Half a star out of ****
I wasn't aware that filmmakers still stooped as low as Fred M. Andrews has with "Creature". The film, which is a catastrophe on its own right that should serve as a damn fine example of how to make an intentionally bad movie bad even for its kind, is terrible as it is, and it's not enough that one of the major themes is hillbilly stereotyping; better yet, Andrews makes it his mission to come off as an immature and emotionally unstable filmmaker by calling all who trashed his movie "bottom feeders". It wasn't going to take long before I became one of them. The project at least has good ambition to back it up, and I'm all for a film in this vein. But Andrews seems to believe his heart is in the right place, when it's not. And in that case, eh, I'd rather be with the bottom feeders.
A group of six college-age kids - two couples, one brother and sister - go to New Orleans and take a rest stop somewhere in the swamp area at a shack owned by a guy named Chopper (Sid Haig) who tells them the story of a local myth, Lockjaw, while they're there. Lockjaw is apparently half man and half alligator; the man part coming from a guy who was once completely human, until his lover - of course, his sister - was taken for him by a ferocious gator, causing him to kill the beast and then consume its meat, which obviously turns you into a gator too.
Lockjaw is still lurking in the swamp, albeit concealed in the darkness (he feeds at night, most of the time, but he's a flexible fella). Do the obnoxious kids care? Nope. They're going to find Lockjaw's birthplace, which is a cabin out in the middle of the woods, and they're going to camp out nearby for a night of sex, drugs, and alcohol. But oh no, Lockjaw isn't about to let that happen. He's always close, ready to pounce; and from then on, let the alligator man's primitive race commence. Andrews tries making this at least somewhat interesting by allowing the swampland locals to show their true colors once Lockjaw has begun his spree, and there's also a twist at the end in which the black guy is the one to live.
But there's something fishy about that. To let the black guy live would entail that Andrews has done his homework in regards to the horror genre...yet none of that translates into how he made the movie itself. "Creature" feels like something even less than a student film; it's the unfortunate bastard product of a man who likes dirty jokes a bit too much and thinks that stereotyping is still acceptable in today's cinematic society. Yes, stereotyping can still be funny in certain cases; but only if it says something about human beings, which "Creature" does not. It makes the mistake of being a full-on horror farce; although it's neither funny nor scary.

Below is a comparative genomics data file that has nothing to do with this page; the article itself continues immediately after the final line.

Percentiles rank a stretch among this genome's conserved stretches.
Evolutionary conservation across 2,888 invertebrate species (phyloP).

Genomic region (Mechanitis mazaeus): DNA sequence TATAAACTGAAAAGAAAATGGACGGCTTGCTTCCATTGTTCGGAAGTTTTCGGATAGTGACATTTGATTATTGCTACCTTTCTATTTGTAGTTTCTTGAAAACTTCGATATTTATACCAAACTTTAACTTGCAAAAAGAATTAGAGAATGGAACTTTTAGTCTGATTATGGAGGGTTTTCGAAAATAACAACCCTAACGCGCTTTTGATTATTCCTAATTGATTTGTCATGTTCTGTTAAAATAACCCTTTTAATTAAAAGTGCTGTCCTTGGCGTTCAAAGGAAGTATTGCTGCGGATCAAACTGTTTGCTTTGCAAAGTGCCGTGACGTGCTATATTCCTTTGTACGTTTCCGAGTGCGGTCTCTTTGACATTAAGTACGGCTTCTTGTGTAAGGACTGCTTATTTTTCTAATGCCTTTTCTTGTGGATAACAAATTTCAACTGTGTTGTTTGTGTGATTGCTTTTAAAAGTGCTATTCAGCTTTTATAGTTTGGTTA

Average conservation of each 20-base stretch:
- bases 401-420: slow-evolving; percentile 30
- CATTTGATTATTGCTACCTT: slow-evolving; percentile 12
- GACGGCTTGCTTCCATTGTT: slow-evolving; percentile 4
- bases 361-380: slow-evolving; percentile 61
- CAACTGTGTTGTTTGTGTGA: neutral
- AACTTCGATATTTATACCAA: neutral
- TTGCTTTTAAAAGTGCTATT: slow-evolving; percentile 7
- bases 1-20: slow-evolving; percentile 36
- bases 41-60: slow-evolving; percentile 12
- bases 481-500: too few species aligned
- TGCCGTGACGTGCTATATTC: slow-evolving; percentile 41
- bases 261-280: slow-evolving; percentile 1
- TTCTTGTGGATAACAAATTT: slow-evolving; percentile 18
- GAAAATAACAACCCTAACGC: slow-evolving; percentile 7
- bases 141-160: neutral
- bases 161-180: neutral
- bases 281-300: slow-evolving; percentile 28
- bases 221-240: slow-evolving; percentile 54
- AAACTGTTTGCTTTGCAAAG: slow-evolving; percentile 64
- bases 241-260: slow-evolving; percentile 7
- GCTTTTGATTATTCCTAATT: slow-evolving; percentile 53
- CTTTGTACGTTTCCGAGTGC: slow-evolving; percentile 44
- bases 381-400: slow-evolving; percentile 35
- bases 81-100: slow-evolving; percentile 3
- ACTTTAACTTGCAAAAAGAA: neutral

Poorly shot, poorly acted, and just plain annoying and unbearable from start to finish; "Creature" is a shit film that only a select few will be able to enjoy as a minor guilty pleasure. Me, I saw no pleasure; only an hour and a half of sheer hell. The film pretends to have a whole lot of absurd up its sleeve, but I guess that's limited to sibling hand jobs and alligator men ripping off limbs. The gore is too tame, and while the boobage (AKA the other half of this cinematic equation) is not, you need both parts to work in order for the movie to. I like the rubber monster movies of the 50's and I tend to love B-movies, but this film does not capture them in spirit. It's bland an unimaginative; I literally have nothing to say for it. Andrews' views on backwoods hillbilly society is at a level I'd expect from a kid in High School, or maybe even someone at the age of one of his dumbass characters. I had no idea grown adults were this stupid, and I also had no idea that people would pay for crap like this to hit a few theatrical screens instead of being dumped straight-to-video. Whoever wanted this movie released clearly shared a similar mindset as our boy Andrews. Good thing people like this are so low on the human scale; they don't have the capacity to fuck up modern cinema for the rest of us. Thank fucking God.